HSBC whistle-blower skips his Swiss trial as expected

PUBLISHED : Monday, 12 October, 2015, 11:56pm
UPDATED : Monday, 12 October, 2015, 11:56pm


The Swiss trial of a former HSBC employee who leaked documents alleging the bank helped clients evade millions of dollars in taxes opened on Monday, but in his absence it was immediately adjourned.

Herve Falciani, the 43-year-old French-Italian national who exposed the so-called Swissleaks scandal, had said he would not go to Switzerland for the trial, and on the first day the prosecutor opened the case by requesting an adjournment.

Prosecutor Carlo Bulletti stressed to the federal court in the southern Swiss town of Bellinzona the need for the man of the hour to be present to explain and defend himself, the ATS news agency reported.

The court followed the recommendation, postponing the proceedings until November 2.

Falciani, had told media several weeks ago he would not travel to attend the hearings in Switzerland, where he would risk immediate arrest, because he doubted the Swiss trial would be fair.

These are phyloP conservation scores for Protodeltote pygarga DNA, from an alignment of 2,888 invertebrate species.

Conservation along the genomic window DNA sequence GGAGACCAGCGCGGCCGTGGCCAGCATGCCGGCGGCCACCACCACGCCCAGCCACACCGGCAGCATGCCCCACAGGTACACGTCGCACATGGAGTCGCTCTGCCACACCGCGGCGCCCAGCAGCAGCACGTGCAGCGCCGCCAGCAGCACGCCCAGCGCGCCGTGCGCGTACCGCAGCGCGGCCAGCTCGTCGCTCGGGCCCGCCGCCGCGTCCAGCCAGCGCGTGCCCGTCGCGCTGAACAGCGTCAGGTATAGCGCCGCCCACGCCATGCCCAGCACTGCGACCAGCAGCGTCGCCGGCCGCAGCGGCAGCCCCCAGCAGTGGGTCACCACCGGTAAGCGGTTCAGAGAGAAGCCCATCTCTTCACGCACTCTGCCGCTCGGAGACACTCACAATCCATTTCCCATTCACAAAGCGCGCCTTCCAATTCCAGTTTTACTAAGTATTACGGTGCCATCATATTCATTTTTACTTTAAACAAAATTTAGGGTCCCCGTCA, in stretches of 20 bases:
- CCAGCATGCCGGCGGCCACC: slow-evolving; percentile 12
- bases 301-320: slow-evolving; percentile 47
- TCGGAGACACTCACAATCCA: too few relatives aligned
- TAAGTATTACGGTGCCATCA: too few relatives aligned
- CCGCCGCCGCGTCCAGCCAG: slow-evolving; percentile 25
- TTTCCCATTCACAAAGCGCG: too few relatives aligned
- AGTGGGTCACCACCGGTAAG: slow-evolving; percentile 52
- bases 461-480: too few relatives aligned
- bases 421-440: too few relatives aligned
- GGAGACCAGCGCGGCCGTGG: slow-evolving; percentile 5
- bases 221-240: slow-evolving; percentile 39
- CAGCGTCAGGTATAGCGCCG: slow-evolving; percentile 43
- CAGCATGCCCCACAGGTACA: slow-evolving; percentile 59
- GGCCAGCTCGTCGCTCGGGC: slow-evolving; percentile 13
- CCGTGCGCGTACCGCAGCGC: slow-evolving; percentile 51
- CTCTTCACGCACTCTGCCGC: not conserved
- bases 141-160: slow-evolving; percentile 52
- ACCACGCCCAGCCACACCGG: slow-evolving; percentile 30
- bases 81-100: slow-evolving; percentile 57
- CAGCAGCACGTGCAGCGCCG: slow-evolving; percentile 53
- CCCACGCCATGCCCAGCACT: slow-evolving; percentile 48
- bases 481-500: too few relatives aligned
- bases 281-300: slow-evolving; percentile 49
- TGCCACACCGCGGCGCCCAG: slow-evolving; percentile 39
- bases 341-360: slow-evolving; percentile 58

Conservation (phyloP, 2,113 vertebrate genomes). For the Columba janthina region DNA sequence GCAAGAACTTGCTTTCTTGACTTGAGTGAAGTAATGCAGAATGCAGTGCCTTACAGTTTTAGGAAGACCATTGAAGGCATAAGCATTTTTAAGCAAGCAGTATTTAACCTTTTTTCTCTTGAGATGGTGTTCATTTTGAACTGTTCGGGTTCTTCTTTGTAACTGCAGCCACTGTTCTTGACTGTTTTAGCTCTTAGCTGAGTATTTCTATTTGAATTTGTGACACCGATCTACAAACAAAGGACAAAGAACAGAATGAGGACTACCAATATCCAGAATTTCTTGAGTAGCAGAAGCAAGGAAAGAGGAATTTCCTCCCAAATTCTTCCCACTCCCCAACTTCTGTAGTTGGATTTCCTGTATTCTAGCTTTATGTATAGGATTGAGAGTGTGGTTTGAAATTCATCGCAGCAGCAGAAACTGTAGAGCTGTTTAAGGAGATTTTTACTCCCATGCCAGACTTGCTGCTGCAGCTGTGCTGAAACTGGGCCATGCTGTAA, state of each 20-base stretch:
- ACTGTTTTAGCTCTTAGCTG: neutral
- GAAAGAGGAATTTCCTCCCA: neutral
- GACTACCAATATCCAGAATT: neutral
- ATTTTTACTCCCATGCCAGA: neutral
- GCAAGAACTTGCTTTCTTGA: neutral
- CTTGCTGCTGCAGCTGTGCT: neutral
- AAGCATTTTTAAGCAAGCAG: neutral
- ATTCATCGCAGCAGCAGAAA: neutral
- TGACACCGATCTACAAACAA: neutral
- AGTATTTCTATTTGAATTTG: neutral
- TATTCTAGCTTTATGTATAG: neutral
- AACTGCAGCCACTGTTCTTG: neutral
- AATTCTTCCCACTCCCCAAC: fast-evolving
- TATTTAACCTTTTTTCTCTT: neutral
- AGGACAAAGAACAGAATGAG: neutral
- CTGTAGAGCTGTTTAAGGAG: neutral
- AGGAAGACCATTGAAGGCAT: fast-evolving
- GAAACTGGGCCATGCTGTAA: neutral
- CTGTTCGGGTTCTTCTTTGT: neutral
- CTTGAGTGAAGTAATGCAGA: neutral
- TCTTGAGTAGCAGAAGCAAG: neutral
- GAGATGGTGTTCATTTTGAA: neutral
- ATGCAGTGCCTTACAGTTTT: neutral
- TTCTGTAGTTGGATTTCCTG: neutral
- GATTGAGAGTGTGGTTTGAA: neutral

Falciani leaked a cache of documents indicating that HSBC's Swiss private banking arm helped more than 120,000 clients hide €180.6 billion (HK$1.6 trillion) from tax authorities.

While Falciani is widely viewed as a whistle-blower and hailed as a hero in countries where his leaked information is helping net tax cheats, Swiss authorities are prosecuting him for data theft, industrial espionage, and violating the country's long-cherished banking secrecy laws.

"Do I have the right to a just and fair trial? Maybe, but can one really call this a trial?" Falciani told the Swiss business weekly HandelsZeitung last week.

Falciani became an IT worker for HSBC in 2000 and moved to the bank's offices in Geneva in 2006.

The so-called Snowden of tax evasion and "the man who terrifies the rich" obtained access to a massive database of encrypted customer information.

In 2007 Falciani took the names of over 120,000 clients and by 2008 headed for Lebanon with his mistress and a plan to sell the data. Swiss authorities described it as "cashing in".

Yet suspicious bankers in Lebanon were not interested in buying the dubiously sourced client list, and at least one instead tipped off counterparts in Switzerland to Falciani's activities.

After his plan to sell the data fell apart, Falciani got in contact with European tax authorities and began passing them the pilfered information, which prompted numerous tax evasion audits.